15. Request from the Service provider • Here, a sample SAML-compliant request is sent from a service provider requesting password authentication by the identity provider. <samlp: Request ...> <samlp: AttributeQuery> <saml: Subject> <saml: NameIdentifier SecurityDomain="sun. com" Name="rimap"/> </ saml: Subject> <saml: AttributeDesignator AttributeName="Employee_ ID" AttributeNamespace="sun. com"> </ saml: AttributeDesignator> </ samlp: AttributeQuery> </ samlp: Request>

  16. Response from the Identity provider • In response, the issuing authority asserts that the subject (S) was authenticated by means (M) at time (T). <samlp: Response MajorVersion="1" MinorVersion="0" RequestID="128.14.234.20.90123456" InResponseTo="123.45.678.90.12345678" StatusCode="/features/2002/05/Success"> <saml: Assertion MajorVersion="1" MinorVersion="0" AssertionID="123.45.678.90.12345678" Issuer="Sun Microsystems, Inc." IssueInstant="2002- 01- 14T10: 00: 23Z"> <saml: Conditions NotBefore="2002- 01- 14T10: 00: 30Z" NotAfter="2002- 01- 14T10: 15: 00Z" /> <saml: AuthenticationStatement AuthenticationMethod="Password" AuthenticationInstant="2001- 01- 14T10: 00: 20Z"> <saml: Subject> <saml: NameIdentifier SecurityDomain="sun. com" Name="rimap" /> </ saml: Subject> </ saml: AuthenticationStatement> </ saml: Assertion> </ samlp: Response>

  17. What is SAML composed of • Assertions • Request/response protocols • Bindings (the SOAP-over-HTTP method of transporting SAML requests and responses) • Profiles (for embedding and extracting SAML assertions in a framework or protocol)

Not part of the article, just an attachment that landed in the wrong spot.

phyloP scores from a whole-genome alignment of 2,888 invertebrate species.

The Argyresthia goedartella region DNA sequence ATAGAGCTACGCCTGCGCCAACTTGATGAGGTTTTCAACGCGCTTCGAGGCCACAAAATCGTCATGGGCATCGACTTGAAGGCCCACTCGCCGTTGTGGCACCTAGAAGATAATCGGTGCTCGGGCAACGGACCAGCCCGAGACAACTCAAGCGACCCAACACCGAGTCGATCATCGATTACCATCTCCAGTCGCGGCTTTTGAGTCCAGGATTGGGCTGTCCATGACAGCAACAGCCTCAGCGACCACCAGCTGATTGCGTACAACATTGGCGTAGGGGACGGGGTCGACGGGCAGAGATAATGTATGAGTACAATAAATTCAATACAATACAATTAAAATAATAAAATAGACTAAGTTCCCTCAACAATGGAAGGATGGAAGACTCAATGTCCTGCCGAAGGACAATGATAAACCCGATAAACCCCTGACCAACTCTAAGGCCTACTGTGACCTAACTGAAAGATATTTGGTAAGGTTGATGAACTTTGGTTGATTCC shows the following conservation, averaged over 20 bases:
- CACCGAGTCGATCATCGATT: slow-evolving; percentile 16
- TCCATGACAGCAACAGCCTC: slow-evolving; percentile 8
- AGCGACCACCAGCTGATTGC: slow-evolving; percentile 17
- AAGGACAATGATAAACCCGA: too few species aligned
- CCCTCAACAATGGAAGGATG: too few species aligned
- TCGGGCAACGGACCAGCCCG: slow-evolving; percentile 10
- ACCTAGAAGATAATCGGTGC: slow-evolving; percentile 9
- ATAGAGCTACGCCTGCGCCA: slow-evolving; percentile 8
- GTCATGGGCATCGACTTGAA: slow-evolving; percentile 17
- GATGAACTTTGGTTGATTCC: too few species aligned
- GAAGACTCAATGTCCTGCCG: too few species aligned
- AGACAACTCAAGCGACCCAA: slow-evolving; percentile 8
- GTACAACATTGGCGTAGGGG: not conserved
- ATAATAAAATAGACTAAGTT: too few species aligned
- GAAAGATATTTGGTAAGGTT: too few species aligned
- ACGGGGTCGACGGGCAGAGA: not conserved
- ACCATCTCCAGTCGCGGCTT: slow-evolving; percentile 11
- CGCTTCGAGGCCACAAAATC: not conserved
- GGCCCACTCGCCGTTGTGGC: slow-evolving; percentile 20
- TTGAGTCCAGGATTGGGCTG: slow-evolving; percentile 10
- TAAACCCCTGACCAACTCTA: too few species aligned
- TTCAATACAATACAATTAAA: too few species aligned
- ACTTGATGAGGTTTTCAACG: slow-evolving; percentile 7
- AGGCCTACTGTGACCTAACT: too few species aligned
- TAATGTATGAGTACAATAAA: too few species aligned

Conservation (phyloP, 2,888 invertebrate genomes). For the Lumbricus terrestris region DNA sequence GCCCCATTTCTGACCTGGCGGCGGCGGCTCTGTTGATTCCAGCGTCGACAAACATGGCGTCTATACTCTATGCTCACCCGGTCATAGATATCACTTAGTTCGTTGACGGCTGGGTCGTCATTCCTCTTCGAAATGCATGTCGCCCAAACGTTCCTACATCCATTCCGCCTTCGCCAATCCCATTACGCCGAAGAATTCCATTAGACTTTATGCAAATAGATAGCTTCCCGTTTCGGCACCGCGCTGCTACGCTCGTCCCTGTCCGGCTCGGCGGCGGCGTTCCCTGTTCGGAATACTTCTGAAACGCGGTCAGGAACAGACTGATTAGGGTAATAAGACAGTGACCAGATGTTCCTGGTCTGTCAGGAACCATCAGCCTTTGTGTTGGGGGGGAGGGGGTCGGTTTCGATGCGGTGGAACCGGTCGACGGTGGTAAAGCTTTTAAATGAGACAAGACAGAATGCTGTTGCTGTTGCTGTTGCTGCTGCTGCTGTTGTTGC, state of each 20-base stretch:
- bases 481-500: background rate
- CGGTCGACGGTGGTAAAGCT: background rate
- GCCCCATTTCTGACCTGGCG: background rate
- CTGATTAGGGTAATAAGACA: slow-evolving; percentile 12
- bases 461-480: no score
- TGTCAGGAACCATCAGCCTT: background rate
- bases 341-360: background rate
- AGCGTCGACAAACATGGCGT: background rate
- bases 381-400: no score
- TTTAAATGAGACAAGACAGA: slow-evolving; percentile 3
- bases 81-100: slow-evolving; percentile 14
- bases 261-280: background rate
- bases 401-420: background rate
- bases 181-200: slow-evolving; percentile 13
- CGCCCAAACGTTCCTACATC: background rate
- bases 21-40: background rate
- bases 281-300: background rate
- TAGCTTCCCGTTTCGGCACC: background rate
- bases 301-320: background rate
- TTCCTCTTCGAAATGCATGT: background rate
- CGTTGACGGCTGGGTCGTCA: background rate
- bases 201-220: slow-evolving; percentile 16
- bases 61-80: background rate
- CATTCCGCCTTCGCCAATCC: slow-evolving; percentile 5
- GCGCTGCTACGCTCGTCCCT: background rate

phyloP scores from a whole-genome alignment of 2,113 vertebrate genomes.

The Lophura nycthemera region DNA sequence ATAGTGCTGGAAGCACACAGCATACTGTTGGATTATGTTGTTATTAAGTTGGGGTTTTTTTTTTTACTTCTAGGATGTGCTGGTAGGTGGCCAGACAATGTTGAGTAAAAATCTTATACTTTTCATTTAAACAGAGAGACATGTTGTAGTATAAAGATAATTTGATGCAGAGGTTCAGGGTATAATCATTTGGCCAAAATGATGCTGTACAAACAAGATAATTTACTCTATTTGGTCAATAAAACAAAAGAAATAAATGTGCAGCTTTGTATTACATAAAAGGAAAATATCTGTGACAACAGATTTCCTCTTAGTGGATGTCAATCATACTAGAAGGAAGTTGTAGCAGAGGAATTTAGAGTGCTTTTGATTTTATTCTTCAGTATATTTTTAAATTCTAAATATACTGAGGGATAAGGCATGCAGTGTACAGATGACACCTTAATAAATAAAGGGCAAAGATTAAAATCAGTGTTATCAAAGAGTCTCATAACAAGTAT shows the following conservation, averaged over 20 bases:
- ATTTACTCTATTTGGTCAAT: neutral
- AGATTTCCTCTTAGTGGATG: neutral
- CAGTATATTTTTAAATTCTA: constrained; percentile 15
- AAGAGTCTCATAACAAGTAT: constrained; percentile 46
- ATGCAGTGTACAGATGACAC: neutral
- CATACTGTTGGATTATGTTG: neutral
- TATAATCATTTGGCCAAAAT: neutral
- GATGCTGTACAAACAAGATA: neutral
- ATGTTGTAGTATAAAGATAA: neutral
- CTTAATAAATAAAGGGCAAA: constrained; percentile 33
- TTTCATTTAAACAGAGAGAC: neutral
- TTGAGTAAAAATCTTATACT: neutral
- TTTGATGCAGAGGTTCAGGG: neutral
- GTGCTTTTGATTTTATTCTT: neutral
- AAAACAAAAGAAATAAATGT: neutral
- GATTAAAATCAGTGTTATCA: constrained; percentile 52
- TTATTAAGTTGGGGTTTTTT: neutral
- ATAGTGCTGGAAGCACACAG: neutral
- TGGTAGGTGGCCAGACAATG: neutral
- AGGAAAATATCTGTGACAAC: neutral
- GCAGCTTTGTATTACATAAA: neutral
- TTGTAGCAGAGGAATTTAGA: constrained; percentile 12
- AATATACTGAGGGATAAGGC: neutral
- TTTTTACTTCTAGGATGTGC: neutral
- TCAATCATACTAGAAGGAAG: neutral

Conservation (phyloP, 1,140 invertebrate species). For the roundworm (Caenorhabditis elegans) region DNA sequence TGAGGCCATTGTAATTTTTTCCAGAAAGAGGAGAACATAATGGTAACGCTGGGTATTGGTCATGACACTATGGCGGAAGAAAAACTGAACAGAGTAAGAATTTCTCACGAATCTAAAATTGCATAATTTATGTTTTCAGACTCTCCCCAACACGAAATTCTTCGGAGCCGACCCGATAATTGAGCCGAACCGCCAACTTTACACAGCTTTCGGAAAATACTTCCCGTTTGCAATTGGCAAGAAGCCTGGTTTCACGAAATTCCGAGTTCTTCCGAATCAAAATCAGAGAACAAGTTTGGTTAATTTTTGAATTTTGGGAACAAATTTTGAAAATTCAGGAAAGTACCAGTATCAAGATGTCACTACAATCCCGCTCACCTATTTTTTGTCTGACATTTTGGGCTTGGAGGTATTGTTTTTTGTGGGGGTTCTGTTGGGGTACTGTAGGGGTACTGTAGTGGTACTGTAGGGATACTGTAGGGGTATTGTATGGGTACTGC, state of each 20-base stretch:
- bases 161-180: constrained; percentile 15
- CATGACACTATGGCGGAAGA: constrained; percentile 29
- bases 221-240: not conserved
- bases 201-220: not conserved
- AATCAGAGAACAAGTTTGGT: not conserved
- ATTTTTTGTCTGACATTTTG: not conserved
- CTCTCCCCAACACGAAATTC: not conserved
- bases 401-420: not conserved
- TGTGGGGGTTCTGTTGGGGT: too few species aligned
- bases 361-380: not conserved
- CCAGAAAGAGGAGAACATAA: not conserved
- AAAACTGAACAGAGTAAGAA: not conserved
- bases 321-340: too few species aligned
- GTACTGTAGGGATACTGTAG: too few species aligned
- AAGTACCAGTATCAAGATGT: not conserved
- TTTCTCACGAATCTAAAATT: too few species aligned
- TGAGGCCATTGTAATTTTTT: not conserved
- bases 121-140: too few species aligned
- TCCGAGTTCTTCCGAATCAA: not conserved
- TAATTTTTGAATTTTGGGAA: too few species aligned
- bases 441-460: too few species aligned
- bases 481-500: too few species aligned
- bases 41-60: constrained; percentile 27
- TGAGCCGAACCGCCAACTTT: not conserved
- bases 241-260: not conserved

18. .NET Passport

  19. .NET Passport • Microsoft® .NET Passport - Passport single sign in service - Kids Passport service Passport supplies registered users an electronic ‘ticket’. With this ticket users are authorized to access pages in participating sites.

  20. .NET Passport • An implementation of Single Sign-On system, based on the cookie mechanism. • Employing technique to prevent attacks - Captcha telling human from computers - Secure Sockets Layer (SSL)

  21. .NET Passport • Registration process - Information stored in passport account - Captcha - E-mail Validation • Authentication process - Cookies written by passport - Navigate to another Participating Site - Secure Sockets Layer (SSL)

  22. Passport service • Three parts in the system

  23. Registration process (1) • In this example the user browses to Site A and click the “Sign In” button • The user is redirected to a co-branded registration page displaying the registration fields that were chosen by Site A. • The user reads and accepts terms of use, and submits the registration form. • The user is then redirected back to Site A with their encrypted authentication ticket and profile information attached. • Site A decrypts the authentication ticket and profile information and continues their registration process, or grants access to their site. [5]